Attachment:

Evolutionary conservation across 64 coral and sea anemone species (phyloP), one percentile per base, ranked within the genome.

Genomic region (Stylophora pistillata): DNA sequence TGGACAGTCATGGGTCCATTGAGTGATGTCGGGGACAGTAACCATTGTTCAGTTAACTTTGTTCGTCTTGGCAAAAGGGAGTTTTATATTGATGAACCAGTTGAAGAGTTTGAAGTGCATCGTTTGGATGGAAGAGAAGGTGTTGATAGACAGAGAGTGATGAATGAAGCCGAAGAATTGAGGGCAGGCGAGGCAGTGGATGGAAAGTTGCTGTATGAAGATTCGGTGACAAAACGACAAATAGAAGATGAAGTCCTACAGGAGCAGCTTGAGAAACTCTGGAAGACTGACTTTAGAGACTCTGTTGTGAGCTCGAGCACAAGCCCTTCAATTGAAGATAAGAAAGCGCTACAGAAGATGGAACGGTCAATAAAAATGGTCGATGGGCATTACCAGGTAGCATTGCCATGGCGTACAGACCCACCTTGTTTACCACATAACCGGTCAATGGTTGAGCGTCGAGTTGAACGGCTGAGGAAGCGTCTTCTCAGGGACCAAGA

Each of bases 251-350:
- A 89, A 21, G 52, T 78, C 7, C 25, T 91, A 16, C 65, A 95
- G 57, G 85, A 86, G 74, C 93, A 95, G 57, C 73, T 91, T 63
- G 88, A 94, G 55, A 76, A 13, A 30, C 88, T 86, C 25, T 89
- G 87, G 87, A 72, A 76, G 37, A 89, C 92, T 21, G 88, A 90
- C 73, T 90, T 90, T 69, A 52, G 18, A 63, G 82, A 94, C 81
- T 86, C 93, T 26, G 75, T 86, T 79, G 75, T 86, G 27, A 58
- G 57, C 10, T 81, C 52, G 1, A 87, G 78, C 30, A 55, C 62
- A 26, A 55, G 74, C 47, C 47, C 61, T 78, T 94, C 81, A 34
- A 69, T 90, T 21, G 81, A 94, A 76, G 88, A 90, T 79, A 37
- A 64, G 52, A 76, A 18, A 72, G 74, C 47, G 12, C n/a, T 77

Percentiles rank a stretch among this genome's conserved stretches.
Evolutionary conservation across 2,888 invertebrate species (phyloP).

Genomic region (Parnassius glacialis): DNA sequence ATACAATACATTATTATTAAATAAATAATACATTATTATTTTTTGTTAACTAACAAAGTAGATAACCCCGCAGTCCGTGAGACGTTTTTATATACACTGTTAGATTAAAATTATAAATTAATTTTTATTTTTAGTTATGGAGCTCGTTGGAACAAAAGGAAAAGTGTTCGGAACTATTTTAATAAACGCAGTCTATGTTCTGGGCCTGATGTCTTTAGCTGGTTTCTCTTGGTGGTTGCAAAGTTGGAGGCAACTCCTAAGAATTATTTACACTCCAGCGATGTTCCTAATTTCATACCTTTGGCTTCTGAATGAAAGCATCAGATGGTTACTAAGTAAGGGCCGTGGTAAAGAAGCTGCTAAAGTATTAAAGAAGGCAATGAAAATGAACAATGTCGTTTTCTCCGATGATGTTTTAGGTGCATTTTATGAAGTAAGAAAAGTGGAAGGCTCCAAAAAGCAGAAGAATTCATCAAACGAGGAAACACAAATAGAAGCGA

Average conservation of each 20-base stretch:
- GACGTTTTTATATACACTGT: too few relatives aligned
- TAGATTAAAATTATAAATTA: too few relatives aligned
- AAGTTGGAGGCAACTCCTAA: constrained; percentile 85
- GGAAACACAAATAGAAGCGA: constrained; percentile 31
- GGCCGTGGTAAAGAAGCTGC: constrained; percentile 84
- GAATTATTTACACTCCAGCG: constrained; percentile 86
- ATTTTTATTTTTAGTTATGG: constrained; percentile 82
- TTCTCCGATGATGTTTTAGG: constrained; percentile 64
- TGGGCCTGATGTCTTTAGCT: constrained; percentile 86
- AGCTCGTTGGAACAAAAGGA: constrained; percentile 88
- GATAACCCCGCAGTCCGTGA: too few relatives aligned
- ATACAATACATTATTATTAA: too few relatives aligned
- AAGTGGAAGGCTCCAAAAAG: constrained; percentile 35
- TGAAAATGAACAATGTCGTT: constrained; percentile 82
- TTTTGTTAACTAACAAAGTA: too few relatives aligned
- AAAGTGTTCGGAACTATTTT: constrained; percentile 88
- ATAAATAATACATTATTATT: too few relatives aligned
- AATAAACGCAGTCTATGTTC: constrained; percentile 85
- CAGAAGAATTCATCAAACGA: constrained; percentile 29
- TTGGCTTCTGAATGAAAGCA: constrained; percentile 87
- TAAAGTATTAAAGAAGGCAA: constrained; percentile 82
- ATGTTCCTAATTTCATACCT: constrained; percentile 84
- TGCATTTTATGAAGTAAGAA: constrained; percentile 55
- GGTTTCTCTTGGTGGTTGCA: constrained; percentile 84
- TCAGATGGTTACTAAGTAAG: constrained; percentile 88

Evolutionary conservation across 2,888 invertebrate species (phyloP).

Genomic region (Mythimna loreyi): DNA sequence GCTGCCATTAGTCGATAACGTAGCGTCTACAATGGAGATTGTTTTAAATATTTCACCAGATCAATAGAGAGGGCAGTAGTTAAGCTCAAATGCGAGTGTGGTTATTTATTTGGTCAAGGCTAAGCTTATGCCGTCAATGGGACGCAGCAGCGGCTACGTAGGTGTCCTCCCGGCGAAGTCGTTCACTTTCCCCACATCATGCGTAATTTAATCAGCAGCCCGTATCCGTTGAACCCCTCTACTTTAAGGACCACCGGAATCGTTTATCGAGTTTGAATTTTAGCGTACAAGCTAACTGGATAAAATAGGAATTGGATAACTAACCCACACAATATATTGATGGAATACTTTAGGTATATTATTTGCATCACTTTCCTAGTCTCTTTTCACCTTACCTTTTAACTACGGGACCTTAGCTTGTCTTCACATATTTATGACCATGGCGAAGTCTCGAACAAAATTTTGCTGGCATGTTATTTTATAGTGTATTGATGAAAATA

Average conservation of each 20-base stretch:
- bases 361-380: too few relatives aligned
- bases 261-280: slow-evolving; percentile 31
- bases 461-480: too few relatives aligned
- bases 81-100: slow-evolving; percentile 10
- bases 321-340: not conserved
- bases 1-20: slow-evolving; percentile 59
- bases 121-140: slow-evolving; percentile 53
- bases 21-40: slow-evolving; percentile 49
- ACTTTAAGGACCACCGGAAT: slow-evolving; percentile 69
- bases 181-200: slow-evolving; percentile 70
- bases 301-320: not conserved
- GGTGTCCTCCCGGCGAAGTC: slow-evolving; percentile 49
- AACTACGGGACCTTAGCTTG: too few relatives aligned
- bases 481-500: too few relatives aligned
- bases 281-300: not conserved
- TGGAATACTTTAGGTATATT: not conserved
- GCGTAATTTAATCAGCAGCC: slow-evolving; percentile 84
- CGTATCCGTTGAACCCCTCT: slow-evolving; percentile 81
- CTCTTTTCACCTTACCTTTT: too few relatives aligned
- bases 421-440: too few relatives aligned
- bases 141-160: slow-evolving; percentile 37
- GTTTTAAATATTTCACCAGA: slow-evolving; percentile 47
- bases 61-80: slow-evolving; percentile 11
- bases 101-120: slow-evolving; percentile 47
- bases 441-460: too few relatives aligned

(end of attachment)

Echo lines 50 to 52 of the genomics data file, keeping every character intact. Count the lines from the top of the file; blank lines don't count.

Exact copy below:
- bases 321-340: not conserved
- bases 1-20: slow-evolving; percentile 59
- bases 121-140: slow-evolving; percentile 53